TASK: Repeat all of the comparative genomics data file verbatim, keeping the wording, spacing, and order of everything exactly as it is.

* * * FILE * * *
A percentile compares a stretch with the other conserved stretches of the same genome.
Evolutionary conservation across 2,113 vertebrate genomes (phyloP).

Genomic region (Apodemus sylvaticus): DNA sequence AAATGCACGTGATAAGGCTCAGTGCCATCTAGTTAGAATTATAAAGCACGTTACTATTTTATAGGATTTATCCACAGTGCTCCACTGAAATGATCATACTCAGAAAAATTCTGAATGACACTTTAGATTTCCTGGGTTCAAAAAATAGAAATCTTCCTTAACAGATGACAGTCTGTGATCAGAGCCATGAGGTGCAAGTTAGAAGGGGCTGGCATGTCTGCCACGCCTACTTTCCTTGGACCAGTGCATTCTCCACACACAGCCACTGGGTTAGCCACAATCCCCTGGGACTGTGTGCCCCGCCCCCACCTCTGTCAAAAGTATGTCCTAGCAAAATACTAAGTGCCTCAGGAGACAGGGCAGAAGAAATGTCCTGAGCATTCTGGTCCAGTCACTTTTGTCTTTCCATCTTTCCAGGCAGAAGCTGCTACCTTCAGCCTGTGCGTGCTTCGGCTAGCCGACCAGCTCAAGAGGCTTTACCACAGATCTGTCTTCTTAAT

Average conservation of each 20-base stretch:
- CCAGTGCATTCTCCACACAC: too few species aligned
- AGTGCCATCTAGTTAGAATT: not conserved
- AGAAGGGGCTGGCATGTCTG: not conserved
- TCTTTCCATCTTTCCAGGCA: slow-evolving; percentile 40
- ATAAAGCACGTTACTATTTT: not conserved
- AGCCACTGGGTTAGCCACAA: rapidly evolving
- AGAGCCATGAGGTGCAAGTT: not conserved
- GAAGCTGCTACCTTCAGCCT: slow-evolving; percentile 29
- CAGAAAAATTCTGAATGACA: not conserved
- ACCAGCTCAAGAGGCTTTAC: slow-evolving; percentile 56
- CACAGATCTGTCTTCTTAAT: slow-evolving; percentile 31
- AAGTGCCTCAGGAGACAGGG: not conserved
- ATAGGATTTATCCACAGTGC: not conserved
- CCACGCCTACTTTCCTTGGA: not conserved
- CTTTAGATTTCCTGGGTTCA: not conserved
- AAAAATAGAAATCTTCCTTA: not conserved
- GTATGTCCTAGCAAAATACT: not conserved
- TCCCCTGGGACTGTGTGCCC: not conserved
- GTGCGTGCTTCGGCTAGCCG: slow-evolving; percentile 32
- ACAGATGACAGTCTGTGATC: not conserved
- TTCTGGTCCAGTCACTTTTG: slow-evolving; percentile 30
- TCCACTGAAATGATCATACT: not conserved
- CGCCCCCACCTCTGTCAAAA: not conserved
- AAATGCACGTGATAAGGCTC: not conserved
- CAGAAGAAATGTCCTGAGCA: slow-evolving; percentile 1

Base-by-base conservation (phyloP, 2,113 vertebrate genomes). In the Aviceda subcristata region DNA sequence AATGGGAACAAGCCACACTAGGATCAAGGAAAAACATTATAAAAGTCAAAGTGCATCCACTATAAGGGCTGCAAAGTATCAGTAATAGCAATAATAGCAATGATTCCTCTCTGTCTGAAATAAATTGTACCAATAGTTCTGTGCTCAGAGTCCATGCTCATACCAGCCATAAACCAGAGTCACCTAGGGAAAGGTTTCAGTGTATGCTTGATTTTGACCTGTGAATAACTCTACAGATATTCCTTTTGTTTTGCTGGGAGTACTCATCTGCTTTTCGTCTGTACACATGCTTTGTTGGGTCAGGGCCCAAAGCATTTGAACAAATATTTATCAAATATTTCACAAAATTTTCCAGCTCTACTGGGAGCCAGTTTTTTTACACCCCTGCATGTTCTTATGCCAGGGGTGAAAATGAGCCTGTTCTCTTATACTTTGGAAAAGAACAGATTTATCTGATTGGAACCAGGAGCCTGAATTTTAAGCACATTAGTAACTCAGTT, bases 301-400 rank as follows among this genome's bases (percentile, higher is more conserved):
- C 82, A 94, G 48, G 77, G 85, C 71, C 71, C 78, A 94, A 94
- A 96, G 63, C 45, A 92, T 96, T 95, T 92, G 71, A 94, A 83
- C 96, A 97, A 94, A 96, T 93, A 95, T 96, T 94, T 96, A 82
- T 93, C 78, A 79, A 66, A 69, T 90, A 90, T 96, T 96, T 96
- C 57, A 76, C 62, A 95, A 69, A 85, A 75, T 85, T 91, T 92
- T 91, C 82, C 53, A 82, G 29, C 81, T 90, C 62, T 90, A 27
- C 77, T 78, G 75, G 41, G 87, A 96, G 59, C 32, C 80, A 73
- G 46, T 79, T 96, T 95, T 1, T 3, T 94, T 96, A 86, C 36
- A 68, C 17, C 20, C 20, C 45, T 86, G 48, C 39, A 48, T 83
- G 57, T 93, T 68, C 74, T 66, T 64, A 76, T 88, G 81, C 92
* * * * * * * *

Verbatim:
A percentile compares a stretch with the other conserved stretches of the same genome.
Evolutionary conservation across 2,113 vertebrate genomes (phyloP).

Genomic region (Apodemus sylvaticus): DNA sequence AAATGCACGTGATAAGGCTCAGTGCCATCTAGTTAGAATTATAAAGCACGTTACTATTTTATAGGATTTATCCACAGTGCTCCACTGAAATGATCATACTCAGAAAAATTCTGAATGACACTTTAGATTTCCTGGGTTCAAAAAATAGAAATCTTCCTTAACAGATGACAGTCTGTGATCAGAGCCATGAGGTGCAAGTTAGAAGGGGCTGGCATGTCTGCCACGCCTACTTTCCTTGGACCAGTGCATTCTCCACACACAGCCACTGGGTTAGCCACAATCCCCTGGGACTGTGTGCCCCGCCCCCACCTCTGTCAAAAGTATGTCCTAGCAAAATACTAAGTGCCTCAGGAGACAGGGCAGAAGAAATGTCCTGAGCATTCTGGTCCAGTCACTTTTGTCTTTCCATCTTTCCAGGCAGAAGCTGCTACCTTCAGCCTGTGCGTGCTTCGGCTAGCCGACCAGCTCAAGAGGCTTTACCACAGATCTGTCTTCTTAAT

Average conservation of each 20-base stretch:
- CCAGTGCATTCTCCACACAC: too few species aligned
- AGTGCCATCTAGTTAGAATT: not conserved
- AGAAGGGGCTGGCATGTCTG: not conserved
- TCTTTCCATCTTTCCAGGCA: slow-evolving; percentile 40
- ATAAAGCACGTTACTATTTT: not conserved
- AGCCACTGGGTTAGCCACAA: rapidly evolving
- AGAGCCATGAGGTGCAAGTT: not conserved
- GAAGCTGCTACCTTCAGCCT: slow-evolving; percentile 29
- CAGAAAAATTCTGAATGACA: not conserved
- ACCAGCTCAAGAGGCTTTAC: slow-evolving; percentile 56
- CACAGATCTGTCTTCTTAAT: slow-evolving; percentile 31
- AAGTGCCTCAGGAGACAGGG: not conserved
- ATAGGATTTATCCACAGTGC: not conserved
- CCACGCCTACTTTCCTTGGA: not conserved
- CTTTAGATTTCCTGGGTTCA: not conserved
- AAAAATAGAAATCTTCCTTA: not conserved
- GTATGTCCTAGCAAAATACT: not conserved
- TCCCCTGGGACTGTGTGCCC: not conserved
- GTGCGTGCTTCGGCTAGCCG: slow-evolving; percentile 32
- ACAGATGACAGTCTGTGATC: not conserved
- TTCTGGTCCAGTCACTTTTG: slow-evolving; percentile 30
- TCCACTGAAATGATCATACT: not conserved
- CGCCCCCACCTCTGTCAAAA: not conserved
- AAATGCACGTGATAAGGCTC: not conserved
- CAGAAGAAATGTCCTGAGCA: slow-evolving; percentile 1

Base-by-base conservation (phyloP, 2,113 vertebrate genomes). In the Aviceda subcristata region DNA sequence AATGGGAACAAGCCACACTAGGATCAAGGAAAAACATTATAAAAGTCAAAGTGCATCCACTATAAGGGCTGCAAAGTATCAGTAATAGCAATAATAGCAATGATTCCTCTCTGTCTGAAATAAATTGTACCAATAGTTCTGTGCTCAGAGTCCATGCTCATACCAGCCATAAACCAGAGTCACCTAGGGAAAGGTTTCAGTGTATGCTTGATTTTGACCTGTGAATAACTCTACAGATATTCCTTTTGTTTTGCTGGGAGTACTCATCTGCTTTTCGTCTGTACACATGCTTTGTTGGGTCAGGGCCCAAAGCATTTGAACAAATATTTATCAAATATTTCACAAAATTTTCCAGCTCTACTGGGAGCCAGTTTTTTTACACCCCTGCATGTTCTTATGCCAGGGGTGAAAATGAGCCTGTTCTCTTATACTTTGGAAAAGAACAGATTTATCTGATTGGAACCAGGAGCCTGAATTTTAAGCACATTAGTAACTCAGTT, bases 301-400 rank as follows among this genome's bases (percentile, higher is more conserved):
- C 82, A 94, G 48, G 77, G 85, C 71, C 71, C 78, A 94, A 94
- A 96, G 63, C 45, A 92, T 96, T 95, T 92, G 71, A 94, A 83
- C 96, A 97, A 94, A 96, T 93, A 95, T 96, T 94, T 96, A 82
- T 93, C 78, A 79, A 66, A 69, T 90, A 90, T 96, T 96, T 96
- C 57, A 76, C 62, A 95, A 69, A 85, A 75, T 85, T 91, T 92
- T 91, C 82, C 53, A 82, G 29, C 81, T 90, C 62, T 90, A 27
- C 77, T 78, G 75, G 41, G 87, A 96, G 59, C 32, C 80, A 73
- G 46, T 79, T 96, T 95, T 1, T 3, T 94, T 96, A 86, C 36
- A 68, C 17, C 20, C 20, C 45, T 86, G 48, C 39, A 48, T 83
- G 57, T 93, T 68, C 74, T 66, T 64, A 76, T 88, G 81, C 92